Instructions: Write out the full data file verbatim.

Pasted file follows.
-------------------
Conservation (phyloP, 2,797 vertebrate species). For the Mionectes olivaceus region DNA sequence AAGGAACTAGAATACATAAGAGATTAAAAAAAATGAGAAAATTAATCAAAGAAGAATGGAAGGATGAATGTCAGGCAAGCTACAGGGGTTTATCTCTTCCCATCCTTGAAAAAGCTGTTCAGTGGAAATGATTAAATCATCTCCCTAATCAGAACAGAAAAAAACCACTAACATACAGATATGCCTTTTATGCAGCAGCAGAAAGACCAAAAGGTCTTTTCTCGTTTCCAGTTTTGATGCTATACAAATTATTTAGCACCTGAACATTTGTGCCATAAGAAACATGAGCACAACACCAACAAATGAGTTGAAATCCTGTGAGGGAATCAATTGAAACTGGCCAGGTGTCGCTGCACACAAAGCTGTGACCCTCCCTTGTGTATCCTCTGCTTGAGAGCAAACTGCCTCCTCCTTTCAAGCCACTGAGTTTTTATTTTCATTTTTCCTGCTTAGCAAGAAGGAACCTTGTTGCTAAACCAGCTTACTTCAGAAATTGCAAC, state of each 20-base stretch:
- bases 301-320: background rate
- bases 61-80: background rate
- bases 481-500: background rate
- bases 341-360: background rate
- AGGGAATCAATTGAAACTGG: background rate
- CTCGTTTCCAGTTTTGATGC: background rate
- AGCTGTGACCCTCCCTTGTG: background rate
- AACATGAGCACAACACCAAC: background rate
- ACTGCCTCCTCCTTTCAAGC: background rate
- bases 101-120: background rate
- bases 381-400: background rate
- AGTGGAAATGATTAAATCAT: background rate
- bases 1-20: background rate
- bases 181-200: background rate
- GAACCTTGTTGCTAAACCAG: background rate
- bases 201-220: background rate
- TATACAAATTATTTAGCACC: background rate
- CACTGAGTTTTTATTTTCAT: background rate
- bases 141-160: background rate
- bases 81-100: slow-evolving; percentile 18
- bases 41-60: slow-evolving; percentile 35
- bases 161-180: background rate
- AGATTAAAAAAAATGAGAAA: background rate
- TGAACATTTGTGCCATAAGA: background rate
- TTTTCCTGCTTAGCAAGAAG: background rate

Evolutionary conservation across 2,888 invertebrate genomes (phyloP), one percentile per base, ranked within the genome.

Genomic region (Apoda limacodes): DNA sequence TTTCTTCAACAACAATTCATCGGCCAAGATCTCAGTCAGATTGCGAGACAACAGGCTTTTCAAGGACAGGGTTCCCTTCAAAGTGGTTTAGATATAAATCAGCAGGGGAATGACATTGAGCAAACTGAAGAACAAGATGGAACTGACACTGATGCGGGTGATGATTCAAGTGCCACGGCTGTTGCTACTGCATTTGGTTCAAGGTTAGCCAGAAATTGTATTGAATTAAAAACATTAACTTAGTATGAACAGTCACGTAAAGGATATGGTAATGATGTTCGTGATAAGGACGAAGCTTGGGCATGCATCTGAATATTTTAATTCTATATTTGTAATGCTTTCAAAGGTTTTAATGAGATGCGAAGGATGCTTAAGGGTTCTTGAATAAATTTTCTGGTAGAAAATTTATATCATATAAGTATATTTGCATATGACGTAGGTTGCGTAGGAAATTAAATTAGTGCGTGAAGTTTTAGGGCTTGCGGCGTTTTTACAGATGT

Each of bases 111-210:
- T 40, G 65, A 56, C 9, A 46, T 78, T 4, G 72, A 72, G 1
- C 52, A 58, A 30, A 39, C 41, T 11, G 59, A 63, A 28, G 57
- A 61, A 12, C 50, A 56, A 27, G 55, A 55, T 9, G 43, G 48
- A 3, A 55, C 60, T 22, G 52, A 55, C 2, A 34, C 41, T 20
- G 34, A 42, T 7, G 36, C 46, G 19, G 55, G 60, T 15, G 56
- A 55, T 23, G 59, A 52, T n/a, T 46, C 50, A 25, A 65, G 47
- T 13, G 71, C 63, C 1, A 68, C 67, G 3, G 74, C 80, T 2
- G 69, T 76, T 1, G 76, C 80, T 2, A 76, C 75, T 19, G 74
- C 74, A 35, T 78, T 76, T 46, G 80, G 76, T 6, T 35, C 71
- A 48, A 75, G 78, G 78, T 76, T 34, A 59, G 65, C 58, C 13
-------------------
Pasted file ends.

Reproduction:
Conservation (phyloP, 2,797 vertebrate species). For the Mionectes olivaceus region DNA sequence AAGGAACTAGAATACATAAGAGATTAAAAAAAATGAGAAAATTAATCAAAGAAGAATGGAAGGATGAATGTCAGGCAAGCTACAGGGGTTTATCTCTTCCCATCCTTGAAAAAGCTGTTCAGTGGAAATGATTAAATCATCTCCCTAATCAGAACAGAAAAAAACCACTAACATACAGATATGCCTTTTATGCAGCAGCAGAAAGACCAAAAGGTCTTTTCTCGTTTCCAGTTTTGATGCTATACAAATTATTTAGCACCTGAACATTTGTGCCATAAGAAACATGAGCACAACACCAACAAATGAGTTGAAATCCTGTGAGGGAATCAATTGAAACTGGCCAGGTGTCGCTGCACACAAAGCTGTGACCCTCCCTTGTGTATCCTCTGCTTGAGAGCAAACTGCCTCCTCCTTTCAAGCCACTGAGTTTTTATTTTCATTTTTCCTGCTTAGCAAGAAGGAACCTTGTTGCTAAACCAGCTTACTTCAGAAATTGCAAC, state of each 20-base stretch:
- bases 301-320: background rate
- bases 61-80: background rate
- bases 481-500: background rate
- bases 341-360: background rate
- AGGGAATCAATTGAAACTGG: background rate
- CTCGTTTCCAGTTTTGATGC: background rate
- AGCTGTGACCCTCCCTTGTG: background rate
- AACATGAGCACAACACCAAC: background rate
- ACTGCCTCCTCCTTTCAAGC: background rate
- bases 101-120: background rate
- bases 381-400: background rate
- AGTGGAAATGATTAAATCAT: background rate
- bases 1-20: background rate
- bases 181-200: background rate
- GAACCTTGTTGCTAAACCAG: background rate
- bases 201-220: background rate
- TATACAAATTATTTAGCACC: background rate
- CACTGAGTTTTTATTTTCAT: background rate
- bases 141-160: background rate
- bases 81-100: slow-evolving; percentile 18
- bases 41-60: slow-evolving; percentile 35
- bases 161-180: background rate
- AGATTAAAAAAAATGAGAAA: background rate
- TGAACATTTGTGCCATAAGA: background rate
- TTTTCCTGCTTAGCAAGAAG: background rate

Evolutionary conservation across 2,888 invertebrate genomes (phyloP), one percentile per base, ranked within the genome.

Genomic region (Apoda limacodes): DNA sequence TTTCTTCAACAACAATTCATCGGCCAAGATCTCAGTCAGATTGCGAGACAACAGGCTTTTCAAGGACAGGGTTCCCTTCAAAGTGGTTTAGATATAAATCAGCAGGGGAATGACATTGAGCAAACTGAAGAACAAGATGGAACTGACACTGATGCGGGTGATGATTCAAGTGCCACGGCTGTTGCTACTGCATTTGGTTCAAGGTTAGCCAGAAATTGTATTGAATTAAAAACATTAACTTAGTATGAACAGTCACGTAAAGGATATGGTAATGATGTTCGTGATAAGGACGAAGCTTGGGCATGCATCTGAATATTTTAATTCTATATTTGTAATGCTTTCAAAGGTTTTAATGAGATGCGAAGGATGCTTAAGGGTTCTTGAATAAATTTTCTGGTAGAAAATTTATATCATATAAGTATATTTGCATATGACGTAGGTTGCGTAGGAAATTAAATTAGTGCGTGAAGTTTTAGGGCTTGCGGCGTTTTTACAGATGT

Each of bases 111-210:
- T 40, G 65, A 56, C 9, A 46, T 78, T 4, G 72, A 72, G 1
- C 52, A 58, A 30, A 39, C 41, T 11, G 59, A 63, A 28, G 57
- A 61, A 12, C 50, A 56, A 27, G 55, A 55, T 9, G 43, G 48
- A 3, A 55, C 60, T 22, G 52, A 55, C 2, A 34, C 41, T 20
- G 34, A 42, T 7, G 36, C 46, G 19, G 55, G 60, T 15, G 56
- A 55, T 23, G 59, A 52, T n/a, T 46, C 50, A 25, A 65, G 47
- T 13, G 71, C 63, C 1, A 68, C 67, G 3, G 74, C 80, T 2
- G 69, T 76, T 1, G 76, C 80, T 2, A 76, C 75, T 19, G 74
- C 74, A 35, T 78, T 76, T 46, G 80, G 76, T 6, T 35, C 71
- A 48, A 75, G 78, G 78, T 76, T 34, A 59, G 65, C 58, C 13